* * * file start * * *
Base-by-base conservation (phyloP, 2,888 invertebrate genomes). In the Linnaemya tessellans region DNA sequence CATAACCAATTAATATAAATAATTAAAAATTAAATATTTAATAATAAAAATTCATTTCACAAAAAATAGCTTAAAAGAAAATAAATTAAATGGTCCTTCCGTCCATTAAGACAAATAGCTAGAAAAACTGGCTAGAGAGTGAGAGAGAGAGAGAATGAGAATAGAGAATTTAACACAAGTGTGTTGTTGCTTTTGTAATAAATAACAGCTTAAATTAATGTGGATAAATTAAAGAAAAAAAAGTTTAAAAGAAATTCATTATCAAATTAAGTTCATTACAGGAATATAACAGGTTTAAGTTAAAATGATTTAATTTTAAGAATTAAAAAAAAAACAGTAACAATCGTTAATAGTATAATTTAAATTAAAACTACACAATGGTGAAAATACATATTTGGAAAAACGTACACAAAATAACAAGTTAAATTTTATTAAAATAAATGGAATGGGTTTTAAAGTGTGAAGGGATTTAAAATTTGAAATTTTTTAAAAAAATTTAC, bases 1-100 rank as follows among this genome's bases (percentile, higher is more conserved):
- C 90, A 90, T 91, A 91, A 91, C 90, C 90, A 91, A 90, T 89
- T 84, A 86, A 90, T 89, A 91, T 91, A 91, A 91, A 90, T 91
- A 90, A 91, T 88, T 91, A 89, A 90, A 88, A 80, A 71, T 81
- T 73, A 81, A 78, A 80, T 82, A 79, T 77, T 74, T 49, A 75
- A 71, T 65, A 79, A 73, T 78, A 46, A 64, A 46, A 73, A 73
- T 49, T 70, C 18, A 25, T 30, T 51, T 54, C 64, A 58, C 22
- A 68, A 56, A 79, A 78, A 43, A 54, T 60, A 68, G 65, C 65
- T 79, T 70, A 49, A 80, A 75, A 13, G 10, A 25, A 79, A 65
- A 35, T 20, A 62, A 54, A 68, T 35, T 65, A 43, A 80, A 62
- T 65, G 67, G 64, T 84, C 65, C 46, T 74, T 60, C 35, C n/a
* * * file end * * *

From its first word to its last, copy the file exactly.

Base-by-base conservation (phyloP, 2,888 invertebrate genomes). In the Linnaemya tessellans region DNA sequence CATAACCAATTAATATAAATAATTAAAAATTAAATATTTAATAATAAAAATTCATTTCACAAAAAATAGCTTAAAAGAAAATAAATTAAATGGTCCTTCCGTCCATTAAGACAAATAGCTAGAAAAACTGGCTAGAGAGTGAGAGAGAGAGAGAATGAGAATAGAGAATTTAACACAAGTGTGTTGTTGCTTTTGTAATAAATAACAGCTTAAATTAATGTGGATAAATTAAAGAAAAAAAAGTTTAAAAGAAATTCATTATCAAATTAAGTTCATTACAGGAATATAACAGGTTTAAGTTAAAATGATTTAATTTTAAGAATTAAAAAAAAAACAGTAACAATCGTTAATAGTATAATTTAAATTAAAACTACACAATGGTGAAAATACATATTTGGAAAAACGTACACAAAATAACAAGTTAAATTTTATTAAAATAAATGGAATGGGTTTTAAAGTGTGAAGGGATTTAAAATTTGAAATTTTTTAAAAAAATTTAC, bases 1-100 rank as follows among this genome's bases (percentile, higher is more conserved):
- C 90, A 90, T 91, A 91, A 91, C 90, C 90, A 91, A 90, T 89
- T 84, A 86, A 90, T 89, A 91, T 91, A 91, A 91, A 90, T 91
- A 90, A 91, T 88, T 91, A 89, A 90, A 88, A 80, A 71, T 81
- T 73, A 81, A 78, A 80, T 82, A 79, T 77, T 74, T 49, A 75
- A 71, T 65, A 79, A 73, T 78, A 46, A 64, A 46, A 73, A 73
- T 49, T 70, C 18, A 25, T 30, T 51, T 54, C 64, A 58, C 22
- A 68, A 56, A 79, A 78, A 43, A 54, T 60, A 68, G 65, C 65
- T 79, T 70, A 49, A 80, A 75, A 13, G 10, A 25, A 79, A 65
- A 35, T 20, A 62, A 54, A 68, T 35, T 65, A 43, A 80, A 62
- T 65, G 67, G 64, T 84, C 65, C 46, T 74, T 60, C 35, C n/a